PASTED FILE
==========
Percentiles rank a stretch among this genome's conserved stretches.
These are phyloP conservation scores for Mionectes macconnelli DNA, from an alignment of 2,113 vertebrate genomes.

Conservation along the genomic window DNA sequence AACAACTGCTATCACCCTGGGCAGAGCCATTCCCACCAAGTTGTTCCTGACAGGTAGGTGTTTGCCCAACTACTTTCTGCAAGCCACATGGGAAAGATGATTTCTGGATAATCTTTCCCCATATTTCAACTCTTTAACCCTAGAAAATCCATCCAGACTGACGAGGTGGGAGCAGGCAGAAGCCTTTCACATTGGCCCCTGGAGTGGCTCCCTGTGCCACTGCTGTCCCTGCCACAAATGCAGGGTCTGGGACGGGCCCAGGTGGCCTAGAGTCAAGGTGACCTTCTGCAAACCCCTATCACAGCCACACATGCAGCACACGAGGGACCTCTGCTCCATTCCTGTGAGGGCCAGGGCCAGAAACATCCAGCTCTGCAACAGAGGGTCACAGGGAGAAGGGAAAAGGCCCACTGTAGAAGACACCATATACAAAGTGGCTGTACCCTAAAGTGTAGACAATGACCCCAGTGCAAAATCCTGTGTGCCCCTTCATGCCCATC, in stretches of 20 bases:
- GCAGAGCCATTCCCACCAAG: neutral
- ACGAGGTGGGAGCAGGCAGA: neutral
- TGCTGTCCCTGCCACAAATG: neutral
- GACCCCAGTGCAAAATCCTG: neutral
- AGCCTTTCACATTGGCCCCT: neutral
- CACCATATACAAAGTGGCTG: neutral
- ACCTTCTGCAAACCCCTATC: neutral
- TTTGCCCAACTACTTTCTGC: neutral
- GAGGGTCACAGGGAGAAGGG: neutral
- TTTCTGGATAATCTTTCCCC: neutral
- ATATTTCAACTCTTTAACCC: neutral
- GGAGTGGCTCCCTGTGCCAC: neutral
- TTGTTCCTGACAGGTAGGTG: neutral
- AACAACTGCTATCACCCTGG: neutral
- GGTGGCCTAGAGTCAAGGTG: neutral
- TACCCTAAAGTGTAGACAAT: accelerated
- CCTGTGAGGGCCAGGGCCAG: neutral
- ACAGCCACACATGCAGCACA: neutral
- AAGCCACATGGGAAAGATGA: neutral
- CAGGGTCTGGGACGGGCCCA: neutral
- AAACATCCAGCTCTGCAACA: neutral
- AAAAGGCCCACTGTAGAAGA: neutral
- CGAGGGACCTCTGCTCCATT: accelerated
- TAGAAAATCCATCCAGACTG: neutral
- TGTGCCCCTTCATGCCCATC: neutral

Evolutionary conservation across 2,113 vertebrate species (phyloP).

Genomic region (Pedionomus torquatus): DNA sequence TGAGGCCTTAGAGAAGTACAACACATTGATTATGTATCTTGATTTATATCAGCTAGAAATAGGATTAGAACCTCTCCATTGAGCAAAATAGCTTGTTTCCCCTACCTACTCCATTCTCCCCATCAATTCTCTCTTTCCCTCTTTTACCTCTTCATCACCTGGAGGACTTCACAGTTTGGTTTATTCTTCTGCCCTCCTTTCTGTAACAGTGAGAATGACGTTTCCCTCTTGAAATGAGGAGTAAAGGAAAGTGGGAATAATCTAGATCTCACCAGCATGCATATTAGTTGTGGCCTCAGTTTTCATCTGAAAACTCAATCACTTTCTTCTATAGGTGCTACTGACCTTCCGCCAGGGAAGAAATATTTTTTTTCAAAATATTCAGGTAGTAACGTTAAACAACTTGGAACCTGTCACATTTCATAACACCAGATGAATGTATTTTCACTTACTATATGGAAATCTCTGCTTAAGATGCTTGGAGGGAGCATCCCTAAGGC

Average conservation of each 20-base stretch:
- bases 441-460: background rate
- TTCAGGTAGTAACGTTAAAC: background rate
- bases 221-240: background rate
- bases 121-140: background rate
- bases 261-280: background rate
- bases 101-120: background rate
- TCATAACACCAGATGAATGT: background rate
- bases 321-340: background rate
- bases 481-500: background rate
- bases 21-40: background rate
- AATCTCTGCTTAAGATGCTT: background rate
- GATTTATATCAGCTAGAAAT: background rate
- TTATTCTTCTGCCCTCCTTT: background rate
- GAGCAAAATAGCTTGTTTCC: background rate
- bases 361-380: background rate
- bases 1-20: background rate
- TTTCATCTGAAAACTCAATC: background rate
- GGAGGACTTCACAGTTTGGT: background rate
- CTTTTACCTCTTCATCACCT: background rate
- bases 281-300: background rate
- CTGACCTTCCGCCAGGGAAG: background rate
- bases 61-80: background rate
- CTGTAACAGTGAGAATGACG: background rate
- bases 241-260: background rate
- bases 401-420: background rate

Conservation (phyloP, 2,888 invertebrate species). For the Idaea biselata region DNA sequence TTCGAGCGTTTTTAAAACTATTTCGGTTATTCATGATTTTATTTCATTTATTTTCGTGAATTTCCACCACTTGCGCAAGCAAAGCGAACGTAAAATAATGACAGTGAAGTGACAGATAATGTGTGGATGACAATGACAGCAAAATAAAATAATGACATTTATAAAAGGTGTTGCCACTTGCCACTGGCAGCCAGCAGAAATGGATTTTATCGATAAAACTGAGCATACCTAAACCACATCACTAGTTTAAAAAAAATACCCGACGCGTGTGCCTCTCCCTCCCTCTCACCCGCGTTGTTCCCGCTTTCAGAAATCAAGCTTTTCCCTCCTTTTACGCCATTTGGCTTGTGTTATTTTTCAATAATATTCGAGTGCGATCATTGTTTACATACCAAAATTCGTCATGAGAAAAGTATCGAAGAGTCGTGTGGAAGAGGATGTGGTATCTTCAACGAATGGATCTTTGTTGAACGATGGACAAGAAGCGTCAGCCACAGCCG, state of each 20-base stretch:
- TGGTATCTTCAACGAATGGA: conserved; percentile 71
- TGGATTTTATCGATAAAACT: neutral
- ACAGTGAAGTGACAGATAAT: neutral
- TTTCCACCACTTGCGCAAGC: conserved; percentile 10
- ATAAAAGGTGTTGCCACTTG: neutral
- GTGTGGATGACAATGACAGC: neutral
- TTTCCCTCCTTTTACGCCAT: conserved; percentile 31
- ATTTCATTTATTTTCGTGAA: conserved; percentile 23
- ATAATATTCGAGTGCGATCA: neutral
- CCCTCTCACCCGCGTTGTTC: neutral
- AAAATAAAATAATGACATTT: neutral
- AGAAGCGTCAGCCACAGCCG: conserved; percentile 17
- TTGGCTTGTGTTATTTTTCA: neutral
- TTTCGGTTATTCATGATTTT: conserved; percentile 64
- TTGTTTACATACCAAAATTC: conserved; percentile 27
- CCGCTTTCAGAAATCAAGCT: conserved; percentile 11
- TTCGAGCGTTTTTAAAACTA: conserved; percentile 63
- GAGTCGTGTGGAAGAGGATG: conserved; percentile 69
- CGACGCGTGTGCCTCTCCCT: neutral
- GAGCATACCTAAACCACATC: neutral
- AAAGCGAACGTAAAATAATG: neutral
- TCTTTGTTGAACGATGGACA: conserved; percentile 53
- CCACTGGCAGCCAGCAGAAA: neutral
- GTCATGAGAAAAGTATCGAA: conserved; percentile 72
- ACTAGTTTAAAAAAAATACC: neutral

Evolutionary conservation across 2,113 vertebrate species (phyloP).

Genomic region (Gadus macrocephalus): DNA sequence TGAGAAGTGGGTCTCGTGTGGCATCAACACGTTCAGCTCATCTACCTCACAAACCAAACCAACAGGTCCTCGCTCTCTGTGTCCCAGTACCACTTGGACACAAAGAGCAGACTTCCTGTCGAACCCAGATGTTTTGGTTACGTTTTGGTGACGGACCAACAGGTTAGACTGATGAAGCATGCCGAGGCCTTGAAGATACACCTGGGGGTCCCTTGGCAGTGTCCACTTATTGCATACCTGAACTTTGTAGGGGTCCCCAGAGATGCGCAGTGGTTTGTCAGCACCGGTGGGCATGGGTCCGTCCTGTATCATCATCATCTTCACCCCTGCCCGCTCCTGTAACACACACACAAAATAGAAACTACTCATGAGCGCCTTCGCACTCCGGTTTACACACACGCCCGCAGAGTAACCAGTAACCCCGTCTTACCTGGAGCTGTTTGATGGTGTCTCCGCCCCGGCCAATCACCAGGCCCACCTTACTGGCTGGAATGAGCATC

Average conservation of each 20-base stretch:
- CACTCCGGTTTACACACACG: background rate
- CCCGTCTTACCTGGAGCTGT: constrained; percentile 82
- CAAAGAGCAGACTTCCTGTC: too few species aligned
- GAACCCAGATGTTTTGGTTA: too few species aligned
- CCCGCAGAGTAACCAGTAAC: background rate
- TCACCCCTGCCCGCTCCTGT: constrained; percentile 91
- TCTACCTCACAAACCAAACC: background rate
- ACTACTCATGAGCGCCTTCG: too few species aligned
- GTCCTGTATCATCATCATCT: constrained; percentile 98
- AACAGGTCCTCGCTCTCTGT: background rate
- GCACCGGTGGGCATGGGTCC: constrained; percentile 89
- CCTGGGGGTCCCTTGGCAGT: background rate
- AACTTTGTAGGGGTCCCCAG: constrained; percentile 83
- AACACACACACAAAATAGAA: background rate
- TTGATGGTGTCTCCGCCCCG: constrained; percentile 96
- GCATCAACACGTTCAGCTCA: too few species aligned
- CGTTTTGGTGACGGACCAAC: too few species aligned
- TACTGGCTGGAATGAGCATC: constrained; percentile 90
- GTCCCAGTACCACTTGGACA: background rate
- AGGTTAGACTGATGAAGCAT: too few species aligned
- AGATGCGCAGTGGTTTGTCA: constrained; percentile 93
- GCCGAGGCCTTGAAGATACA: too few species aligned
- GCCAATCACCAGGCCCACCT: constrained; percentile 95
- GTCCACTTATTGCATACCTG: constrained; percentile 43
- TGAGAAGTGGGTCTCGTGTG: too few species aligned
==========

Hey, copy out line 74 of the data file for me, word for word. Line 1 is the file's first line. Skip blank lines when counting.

- TTCGAGCGTTTTTAAAACTA: conserved; percentile 63